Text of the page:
Rice is great; it’s cheap, accessible and is the perfect wingman for just about any leftover protein or vegetable you have lying around. I grew up eating it with every meal of the day and I still think of home when I see steam clouds rise to reveal fluffy, shiny grains. We are spoilt for choice with the wide variety available to us allowing for intricate and curated rice/dish pairings.
Fancy cooking up a creamy and nutty butter chicken for a midweek dinner? Basmati’s your best friend.
Did you attempt to imitate the local Thai restaurant because your lockdown food delivery bill has started to rival the price of your rent? Don’t forget to shop for fragrant jasmine rice!
Maybe your local seafood shop had fresh mackerel on sale, and you impulsively bought it because it reminded you of that cancelled Japan trip? Wipe your tears and put short grain rice on the list.
Controversial opinion: yes, rice is versatile, and the possibilities are endless, but this can be both virtue and vice. I say this because like many others, I miscalculate how much rice I need for one and almost always accidentally cook enough to feed a family of ten.
Yes, it may be cheap, but as a student living away from home, throwing food away is not an option and I’ve had to be creative and resourceful. Behold- three ways to recycle leftover rice: a guide for frugal, filling feeds.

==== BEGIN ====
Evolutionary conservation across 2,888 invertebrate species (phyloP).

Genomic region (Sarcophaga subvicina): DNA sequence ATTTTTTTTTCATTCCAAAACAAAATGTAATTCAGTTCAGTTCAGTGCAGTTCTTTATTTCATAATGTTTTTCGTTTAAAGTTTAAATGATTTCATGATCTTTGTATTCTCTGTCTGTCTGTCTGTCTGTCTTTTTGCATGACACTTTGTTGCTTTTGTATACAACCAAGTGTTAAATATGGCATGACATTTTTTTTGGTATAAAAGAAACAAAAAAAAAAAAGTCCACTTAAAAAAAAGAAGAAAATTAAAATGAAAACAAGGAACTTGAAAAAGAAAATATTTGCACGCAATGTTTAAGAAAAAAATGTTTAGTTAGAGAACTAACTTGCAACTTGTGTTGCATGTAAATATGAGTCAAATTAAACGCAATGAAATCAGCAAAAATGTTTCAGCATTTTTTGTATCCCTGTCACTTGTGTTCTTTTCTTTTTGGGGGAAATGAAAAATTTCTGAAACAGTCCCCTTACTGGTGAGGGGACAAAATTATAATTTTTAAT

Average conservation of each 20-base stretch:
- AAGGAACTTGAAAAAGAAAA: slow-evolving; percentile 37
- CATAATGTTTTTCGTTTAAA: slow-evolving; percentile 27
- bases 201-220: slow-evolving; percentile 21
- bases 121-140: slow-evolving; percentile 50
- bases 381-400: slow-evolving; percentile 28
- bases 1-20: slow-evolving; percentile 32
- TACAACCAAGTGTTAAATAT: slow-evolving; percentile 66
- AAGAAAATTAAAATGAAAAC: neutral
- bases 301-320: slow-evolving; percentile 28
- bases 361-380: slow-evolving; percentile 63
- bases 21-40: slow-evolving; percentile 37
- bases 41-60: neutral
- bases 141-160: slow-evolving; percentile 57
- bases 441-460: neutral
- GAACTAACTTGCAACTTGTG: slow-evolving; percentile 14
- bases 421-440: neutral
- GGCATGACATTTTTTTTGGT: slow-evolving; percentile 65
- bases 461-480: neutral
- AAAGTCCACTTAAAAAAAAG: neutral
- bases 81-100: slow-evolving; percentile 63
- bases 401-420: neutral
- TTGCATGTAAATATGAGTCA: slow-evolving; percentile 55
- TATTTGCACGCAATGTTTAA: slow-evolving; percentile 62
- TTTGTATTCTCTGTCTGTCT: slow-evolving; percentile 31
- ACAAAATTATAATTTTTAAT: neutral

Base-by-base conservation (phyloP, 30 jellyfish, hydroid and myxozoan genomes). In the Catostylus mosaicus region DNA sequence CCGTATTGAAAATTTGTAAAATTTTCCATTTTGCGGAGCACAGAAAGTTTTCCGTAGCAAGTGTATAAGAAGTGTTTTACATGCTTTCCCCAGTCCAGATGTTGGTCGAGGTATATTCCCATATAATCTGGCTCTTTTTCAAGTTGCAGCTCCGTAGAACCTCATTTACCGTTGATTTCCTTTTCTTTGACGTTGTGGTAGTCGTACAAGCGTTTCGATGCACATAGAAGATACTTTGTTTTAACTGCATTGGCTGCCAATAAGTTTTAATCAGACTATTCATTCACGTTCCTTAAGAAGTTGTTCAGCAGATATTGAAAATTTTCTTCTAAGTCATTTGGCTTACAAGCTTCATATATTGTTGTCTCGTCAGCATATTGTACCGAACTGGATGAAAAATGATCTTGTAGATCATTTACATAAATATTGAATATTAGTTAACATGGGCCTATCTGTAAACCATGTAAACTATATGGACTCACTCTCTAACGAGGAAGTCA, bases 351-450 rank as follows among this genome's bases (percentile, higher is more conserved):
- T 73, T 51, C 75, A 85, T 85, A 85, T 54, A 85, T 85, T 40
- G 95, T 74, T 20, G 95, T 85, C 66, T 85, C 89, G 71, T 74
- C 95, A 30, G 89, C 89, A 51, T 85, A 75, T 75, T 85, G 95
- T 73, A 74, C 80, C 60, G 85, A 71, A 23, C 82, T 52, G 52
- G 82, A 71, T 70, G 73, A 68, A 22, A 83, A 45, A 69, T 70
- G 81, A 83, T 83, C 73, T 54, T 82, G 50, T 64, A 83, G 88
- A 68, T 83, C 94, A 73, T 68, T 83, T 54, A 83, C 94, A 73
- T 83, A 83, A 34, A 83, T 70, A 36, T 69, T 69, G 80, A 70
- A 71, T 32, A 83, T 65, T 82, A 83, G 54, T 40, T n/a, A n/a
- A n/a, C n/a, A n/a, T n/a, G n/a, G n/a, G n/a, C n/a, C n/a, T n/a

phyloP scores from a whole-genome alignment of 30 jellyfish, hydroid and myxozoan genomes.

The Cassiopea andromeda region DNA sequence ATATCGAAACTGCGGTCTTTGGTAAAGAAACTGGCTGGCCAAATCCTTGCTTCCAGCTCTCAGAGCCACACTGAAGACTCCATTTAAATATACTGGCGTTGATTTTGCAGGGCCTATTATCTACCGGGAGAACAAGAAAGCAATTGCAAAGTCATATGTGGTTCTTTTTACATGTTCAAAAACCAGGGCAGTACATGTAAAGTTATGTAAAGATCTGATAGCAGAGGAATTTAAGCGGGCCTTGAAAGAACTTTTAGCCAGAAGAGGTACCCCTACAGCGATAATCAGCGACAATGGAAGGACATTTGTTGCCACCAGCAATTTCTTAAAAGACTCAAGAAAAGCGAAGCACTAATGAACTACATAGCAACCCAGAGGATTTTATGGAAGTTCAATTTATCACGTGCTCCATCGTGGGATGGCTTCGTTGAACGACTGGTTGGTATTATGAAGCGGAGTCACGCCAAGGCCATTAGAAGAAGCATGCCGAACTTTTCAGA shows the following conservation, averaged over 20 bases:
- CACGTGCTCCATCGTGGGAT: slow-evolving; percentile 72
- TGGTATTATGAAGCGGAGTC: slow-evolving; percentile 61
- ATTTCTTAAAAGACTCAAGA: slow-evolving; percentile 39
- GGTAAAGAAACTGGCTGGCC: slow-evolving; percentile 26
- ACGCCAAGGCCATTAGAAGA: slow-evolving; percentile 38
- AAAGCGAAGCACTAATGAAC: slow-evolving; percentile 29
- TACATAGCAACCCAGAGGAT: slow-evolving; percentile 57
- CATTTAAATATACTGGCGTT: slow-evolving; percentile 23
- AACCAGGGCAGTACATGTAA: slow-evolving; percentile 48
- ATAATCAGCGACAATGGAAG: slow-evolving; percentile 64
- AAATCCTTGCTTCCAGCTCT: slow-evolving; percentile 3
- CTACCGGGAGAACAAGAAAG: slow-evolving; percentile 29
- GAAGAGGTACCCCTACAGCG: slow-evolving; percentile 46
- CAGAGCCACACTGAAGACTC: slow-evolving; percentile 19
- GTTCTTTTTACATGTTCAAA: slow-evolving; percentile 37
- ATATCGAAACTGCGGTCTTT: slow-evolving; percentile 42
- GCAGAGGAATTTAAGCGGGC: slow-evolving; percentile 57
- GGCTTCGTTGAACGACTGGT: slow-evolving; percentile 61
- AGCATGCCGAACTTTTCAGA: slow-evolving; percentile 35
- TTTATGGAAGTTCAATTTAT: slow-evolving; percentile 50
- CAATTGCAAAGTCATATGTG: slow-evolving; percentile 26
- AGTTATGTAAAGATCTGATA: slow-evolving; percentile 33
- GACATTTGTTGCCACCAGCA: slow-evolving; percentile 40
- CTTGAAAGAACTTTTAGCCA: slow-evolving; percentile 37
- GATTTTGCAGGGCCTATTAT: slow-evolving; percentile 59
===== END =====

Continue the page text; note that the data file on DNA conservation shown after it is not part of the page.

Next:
1. Cook short grain white rice by matching the rice to water ratio using the lines indicated in the pot (i.e., 2 cups + enough water to fill the pot to the number 2 line indicated). I use a rice cooker to achieve fuss-free, consistent results each time but if you’re not quite ready to take the leap of buying one, here is a detailed guide for you daredevils out there: https://www.justonecookbook.com/how-to-cook-rice/.
Tip: Don’t forget to wash your rice at least twice before cooking and you can pre-soak ahead of time for extra fluff. Once cooked, leave it alone. Please do not wash it again.
To serve, lightly grill your fish of choice and pair with miso soup and pickles for a nutritious and hearty Japanese-style breakfast.
2. Use leftover cold rice to make fan-favourite fried rice! You can add your favourite vegetables and protein but make sure you use garlic and onion as your base aromatics.
Tip: Add the egg to the cold rice and mix it thoroughly instead of scrambling it in the pan. This way, the egg coats each grain to produce a vibrant yellow Instagram-ready dish.
3. Now you have leftover fried rice you say? Fear not, make yaki onigiri (grilled rice balls) with the rest. Using a plastic wrap or bare, *clean* hands that are slightly dampened, gather the cold fried rice into patties and set aside. In a bowl, mix equal parts miso paste, soy sauce, sugar and mirin and brush onto each side of the rice patties. Heat a pan or a griddle and toast each side until caramelised and slightly crispy.
Tip: Any leftover yaki onigiri makes for a great addition to next day’s lunch box and can be eaten cold.